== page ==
# Alpha

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## Alpha

Measure of risk-adjusted performance. Some refer to the alpha as the difference between the investment return and the benchmark return. However, this does not properly adjust for risk. More appropriately, an alpha is generated by regressing the security or mutual fund's excess return on the benchmark (for example S&P 500) excess return. The beta adjusts for the risk (the slope coefficient). The alpha is the intercept. Example: Suppose the mutual fund has a return of 25%, and the short-term interest rate is 5% (excess return is 20%). During the same time the market excess return is 9%. Suppose the beta of the mutual fund is 2.0 (twice as risky as the S&P 500). The expected excess return given the risk is 2 x 9%=18%. The actual excess return is 20%. Hence, the alpha is 2% or 200 basis points. Alpha is also known as the Jensen Index. The alpha depends on the benchmark used. For example, it may be the intercept in a multifactor model that includes risk factors in addition to the S&P 500. Related: Risk-adjusted return.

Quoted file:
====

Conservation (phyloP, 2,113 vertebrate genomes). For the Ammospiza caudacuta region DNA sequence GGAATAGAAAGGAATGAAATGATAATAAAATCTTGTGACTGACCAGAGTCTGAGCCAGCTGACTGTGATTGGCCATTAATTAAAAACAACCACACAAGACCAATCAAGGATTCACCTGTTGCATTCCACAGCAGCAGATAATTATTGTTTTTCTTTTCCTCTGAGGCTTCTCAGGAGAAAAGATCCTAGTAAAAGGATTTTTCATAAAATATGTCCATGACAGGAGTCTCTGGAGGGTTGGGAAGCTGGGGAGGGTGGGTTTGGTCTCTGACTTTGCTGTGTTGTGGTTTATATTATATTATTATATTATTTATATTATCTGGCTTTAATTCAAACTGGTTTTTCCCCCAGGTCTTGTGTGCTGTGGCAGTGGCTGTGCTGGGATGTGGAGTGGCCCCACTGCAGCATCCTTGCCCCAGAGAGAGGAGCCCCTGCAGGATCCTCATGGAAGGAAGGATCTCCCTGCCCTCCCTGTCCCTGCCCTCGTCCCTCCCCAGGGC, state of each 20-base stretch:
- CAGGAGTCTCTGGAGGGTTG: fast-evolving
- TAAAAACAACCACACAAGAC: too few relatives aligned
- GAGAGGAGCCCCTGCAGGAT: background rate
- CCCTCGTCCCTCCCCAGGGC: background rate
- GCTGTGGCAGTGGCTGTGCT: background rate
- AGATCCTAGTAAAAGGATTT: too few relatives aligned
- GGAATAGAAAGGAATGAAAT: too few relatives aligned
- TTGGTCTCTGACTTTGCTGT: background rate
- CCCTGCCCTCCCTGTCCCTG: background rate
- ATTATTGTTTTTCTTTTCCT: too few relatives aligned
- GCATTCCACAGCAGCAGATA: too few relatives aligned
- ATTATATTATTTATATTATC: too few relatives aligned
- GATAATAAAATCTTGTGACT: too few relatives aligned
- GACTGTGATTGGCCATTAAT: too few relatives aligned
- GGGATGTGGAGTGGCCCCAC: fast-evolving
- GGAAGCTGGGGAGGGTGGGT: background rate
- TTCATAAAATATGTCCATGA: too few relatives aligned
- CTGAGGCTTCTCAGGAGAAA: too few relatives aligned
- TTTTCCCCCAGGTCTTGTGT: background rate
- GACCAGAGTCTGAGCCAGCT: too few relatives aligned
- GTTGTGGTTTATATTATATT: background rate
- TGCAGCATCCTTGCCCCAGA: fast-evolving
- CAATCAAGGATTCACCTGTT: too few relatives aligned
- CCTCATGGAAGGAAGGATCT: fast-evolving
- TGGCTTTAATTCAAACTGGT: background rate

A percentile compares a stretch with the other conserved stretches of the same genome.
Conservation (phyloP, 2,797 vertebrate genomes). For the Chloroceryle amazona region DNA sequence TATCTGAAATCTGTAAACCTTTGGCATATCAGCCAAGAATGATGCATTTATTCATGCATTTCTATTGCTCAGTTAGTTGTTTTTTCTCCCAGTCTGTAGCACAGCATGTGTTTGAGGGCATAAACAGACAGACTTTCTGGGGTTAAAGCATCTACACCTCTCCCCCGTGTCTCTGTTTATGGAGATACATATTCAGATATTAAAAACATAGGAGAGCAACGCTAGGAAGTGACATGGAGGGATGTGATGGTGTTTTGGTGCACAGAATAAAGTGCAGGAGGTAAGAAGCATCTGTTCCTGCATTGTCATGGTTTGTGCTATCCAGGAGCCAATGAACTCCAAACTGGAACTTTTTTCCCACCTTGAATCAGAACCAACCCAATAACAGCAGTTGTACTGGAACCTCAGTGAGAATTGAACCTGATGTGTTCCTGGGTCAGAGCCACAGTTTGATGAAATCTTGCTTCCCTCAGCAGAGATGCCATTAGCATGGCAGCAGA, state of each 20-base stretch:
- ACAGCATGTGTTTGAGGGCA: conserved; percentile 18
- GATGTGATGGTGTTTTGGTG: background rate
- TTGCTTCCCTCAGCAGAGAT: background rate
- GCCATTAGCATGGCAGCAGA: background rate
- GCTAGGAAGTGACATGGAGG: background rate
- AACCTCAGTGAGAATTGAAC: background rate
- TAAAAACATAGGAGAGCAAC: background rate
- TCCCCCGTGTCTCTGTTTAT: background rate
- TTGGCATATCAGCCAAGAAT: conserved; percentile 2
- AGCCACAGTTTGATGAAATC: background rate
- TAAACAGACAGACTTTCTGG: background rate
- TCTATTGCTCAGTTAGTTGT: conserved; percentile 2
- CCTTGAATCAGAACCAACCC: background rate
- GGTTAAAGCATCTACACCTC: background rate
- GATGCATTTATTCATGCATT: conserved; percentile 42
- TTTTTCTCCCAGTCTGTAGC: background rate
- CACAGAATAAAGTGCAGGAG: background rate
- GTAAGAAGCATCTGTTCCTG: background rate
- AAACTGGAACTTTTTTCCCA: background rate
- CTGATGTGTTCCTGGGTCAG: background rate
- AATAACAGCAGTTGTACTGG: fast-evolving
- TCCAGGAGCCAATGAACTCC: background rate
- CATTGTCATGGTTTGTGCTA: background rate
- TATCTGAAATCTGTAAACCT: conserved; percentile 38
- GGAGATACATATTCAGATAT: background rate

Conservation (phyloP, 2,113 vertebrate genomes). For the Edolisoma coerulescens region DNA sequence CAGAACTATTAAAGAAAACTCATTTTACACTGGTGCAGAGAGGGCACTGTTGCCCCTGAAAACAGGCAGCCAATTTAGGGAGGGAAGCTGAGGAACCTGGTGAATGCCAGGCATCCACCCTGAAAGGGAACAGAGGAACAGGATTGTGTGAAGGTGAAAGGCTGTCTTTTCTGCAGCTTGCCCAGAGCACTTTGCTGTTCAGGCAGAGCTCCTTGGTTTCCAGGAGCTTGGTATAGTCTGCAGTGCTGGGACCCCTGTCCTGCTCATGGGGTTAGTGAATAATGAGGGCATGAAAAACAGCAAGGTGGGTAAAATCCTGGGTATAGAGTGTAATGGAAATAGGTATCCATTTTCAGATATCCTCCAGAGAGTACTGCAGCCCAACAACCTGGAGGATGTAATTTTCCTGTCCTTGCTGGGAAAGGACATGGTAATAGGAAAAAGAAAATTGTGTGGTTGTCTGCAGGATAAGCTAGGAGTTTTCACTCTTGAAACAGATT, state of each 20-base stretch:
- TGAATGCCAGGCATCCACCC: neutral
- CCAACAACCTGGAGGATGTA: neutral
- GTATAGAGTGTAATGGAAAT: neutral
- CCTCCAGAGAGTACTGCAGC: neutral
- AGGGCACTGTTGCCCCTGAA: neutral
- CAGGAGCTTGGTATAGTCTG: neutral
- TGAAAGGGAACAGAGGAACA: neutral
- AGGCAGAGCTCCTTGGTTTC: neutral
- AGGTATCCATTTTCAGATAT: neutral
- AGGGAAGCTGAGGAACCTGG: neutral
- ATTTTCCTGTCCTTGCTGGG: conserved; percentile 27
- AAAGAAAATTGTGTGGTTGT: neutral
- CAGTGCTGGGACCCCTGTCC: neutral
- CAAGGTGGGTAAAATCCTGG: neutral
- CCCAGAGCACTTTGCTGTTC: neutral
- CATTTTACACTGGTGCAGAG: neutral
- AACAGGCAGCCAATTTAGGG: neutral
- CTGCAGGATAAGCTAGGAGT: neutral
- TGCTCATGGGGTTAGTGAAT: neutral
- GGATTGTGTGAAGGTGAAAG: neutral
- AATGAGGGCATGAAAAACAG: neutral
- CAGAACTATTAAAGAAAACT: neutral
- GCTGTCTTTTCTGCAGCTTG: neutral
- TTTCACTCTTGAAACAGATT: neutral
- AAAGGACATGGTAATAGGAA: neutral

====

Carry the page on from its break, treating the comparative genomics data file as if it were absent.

## Alpha

1. The measure of the performance of a portfolio after adjusting for risk. Alpha is calculated by comparing the volatility of the portfolio and comparing it to some benchmark. The alpha is the excess return of the portfolio over the benchmark. It is important to Markowitz portfolio theory and is used as a technical indicator.

2. The excess return that a portfolio makes over and above what the capital asset pricing model estimates.

## alpha

The mathematical estimate of the return on a security when the market return as a whole is zero. Alpha is derived from a in the formula Ri = a + bRm which measures the return on a security (Ri) for a given return on the market (Rm) where b is beta. See also capital-asset pricing model, characteristic line.

## Alpha.

Alpha measures risk-adjusted return, or the actual return an equity security provides in relation to the return you would expect based on its beta. Beta measures the security's volatility in relation to its benchmark index.

If a security's actual return is higher than its beta, the security has a positive alpha, and if the return is lower it has a negative alpha.

For example, if a stock's beta is 1.5, and its benchmark gained 2%, it would be expected to gain 3% (2% x 1.5 = 0.03, or 3%). If the stock gained 4%, it would have a positive alpha.

Alpha also refers to an analyst's estimate of a stock's potential to gain value based on the rate at which the company's earnings are growing and other fundamental indicators.

For example, if a stock is assigned an alpha of 1.15, the analyst expects a 15% price increase in a year when stock prices are generally flat. One investment strategy is to look for securities with positive alphas, which indicates they may be undervalued.

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